Emmanuel’s landscape works and prints have received recognition throughout the world. Numerous exhibitions, awards and publications followed his works. Among others he was named Take-A-View - UK’s landscape photographer of the year in 2009, 1st prize in celebration of the 125 years of National Geographic, Gold medals in International Photography Awards and PX3 Paris, 1st place at the Spyder Awards and Epson Panoramic awards, best Black and White print at the Travel Photographer of the Year in 2013, Sony world photography finalist and many more.
Throughout the years, he exhibited his works in the UK, USA, Italy, China, France, Greece and Brazil. He has also lead both, photographic as well as digital printing workshops. Today, he remains as active as ever before, with the vast majority of his works being done in the digital darkroom, although he still enjoys shooting film, both medium and large format.
1. WICH IS THE CENTRAL QUESTION IN YOUR LIFE AS A PHOTOGRAPHER?
It is of importance to me to constantly remain engaged in the processes of capturing images and in-terpreting them on print. Being close to nature and taking photographs are both essentials in my life and so is the wish to create a point of contact with others through my photographs.
2. WHO ARE THE PHOTOGRAPHERS / OR OTHER ARTISTS THAT INSPIRE YOU?
Photographers, painters, musicians and filmmakers and just about any creative person can trigger something in me, which might carry over to a photograph and a future project. I would like however to name a few of the photographers that have been part of my photographic education and inspira-tion: Brett Weston, Walker Evans, Brassai, Michael Kenna, Eugene Atget, Josef Hoflehner, Andre Ker-tez, Henry Cartier-Bresson, Gary Winogrand and many more.
3. WHAT MAKES AN EXCELLENT PHOTOGRAPHER?
If the creative is to be seen as the soul, then technique would be the body. I always admired photog-raphers who excelled in both, a bold unique vision and the appropriate carefully crafted technique that would give justice to that vision, thus become essential. Even a seemingly sloppy technique can hide mastery or a technically perfect image lack in depth.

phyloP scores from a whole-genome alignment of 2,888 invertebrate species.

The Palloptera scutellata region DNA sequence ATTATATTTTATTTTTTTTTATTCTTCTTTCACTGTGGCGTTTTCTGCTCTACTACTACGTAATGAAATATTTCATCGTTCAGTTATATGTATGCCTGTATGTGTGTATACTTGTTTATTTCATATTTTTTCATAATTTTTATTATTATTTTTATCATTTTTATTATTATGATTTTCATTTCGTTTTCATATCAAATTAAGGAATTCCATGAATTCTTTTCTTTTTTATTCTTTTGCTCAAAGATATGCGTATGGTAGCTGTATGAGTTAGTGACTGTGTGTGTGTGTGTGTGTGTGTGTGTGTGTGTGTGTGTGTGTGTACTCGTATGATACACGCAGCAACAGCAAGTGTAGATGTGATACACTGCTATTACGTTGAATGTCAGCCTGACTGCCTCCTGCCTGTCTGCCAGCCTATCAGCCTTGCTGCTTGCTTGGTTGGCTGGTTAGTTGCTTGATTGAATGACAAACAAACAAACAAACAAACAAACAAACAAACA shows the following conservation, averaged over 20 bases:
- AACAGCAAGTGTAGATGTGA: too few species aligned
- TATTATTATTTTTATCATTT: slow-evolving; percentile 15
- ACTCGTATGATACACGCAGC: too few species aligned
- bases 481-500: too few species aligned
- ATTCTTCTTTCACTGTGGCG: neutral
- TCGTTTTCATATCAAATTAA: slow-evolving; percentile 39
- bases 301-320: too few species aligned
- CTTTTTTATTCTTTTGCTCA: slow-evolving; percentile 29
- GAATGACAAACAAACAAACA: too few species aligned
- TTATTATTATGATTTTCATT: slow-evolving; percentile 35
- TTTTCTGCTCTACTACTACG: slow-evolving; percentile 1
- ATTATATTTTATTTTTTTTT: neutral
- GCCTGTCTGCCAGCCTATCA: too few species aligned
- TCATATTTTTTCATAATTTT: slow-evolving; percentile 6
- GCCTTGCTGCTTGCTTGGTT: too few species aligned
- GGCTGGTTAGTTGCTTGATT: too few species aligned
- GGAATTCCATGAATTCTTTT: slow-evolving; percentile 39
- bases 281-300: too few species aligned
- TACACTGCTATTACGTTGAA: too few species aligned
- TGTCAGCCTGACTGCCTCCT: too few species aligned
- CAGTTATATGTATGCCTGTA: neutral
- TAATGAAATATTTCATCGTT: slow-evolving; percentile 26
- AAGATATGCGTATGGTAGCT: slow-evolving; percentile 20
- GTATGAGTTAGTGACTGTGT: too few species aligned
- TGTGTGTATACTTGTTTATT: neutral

4. WHAT WAS THE HARDEST PART ABOUT DECIDING TO BECOME A FULL-TIME PHOTOGRAPHER?
I come from a culture in which landscape photography and exploring nature not only was almost un-heard of, but certainly not something anyone would associate with making a living with. Breaking that barrier was not straight forward, but then again I always enjoyed going against the tide.
5. WHAT MOTIVATES YOU IN YOUR WORK AND WHAT IS DEMOTIVATING?
From early childhood on, I had a strong calling to seek out the often perceived as unwelcoming land-scape and find inspiration there. Art and nature always made sense to me. I come from a family of great musicians and grew up listening to lots of music, so music always made sense to me. However, the so-called civilized world failed to register with me the same deep satisfying understanding. To this day I maintain a relation with both wild nature and urban life. I seem to take away things from living in that contrast, even though I occasionally feel quite demoralized by life in the organized world.
6. WHAT ARE THE MOST PASSIONATE MOMENTS IN YOUR WORK?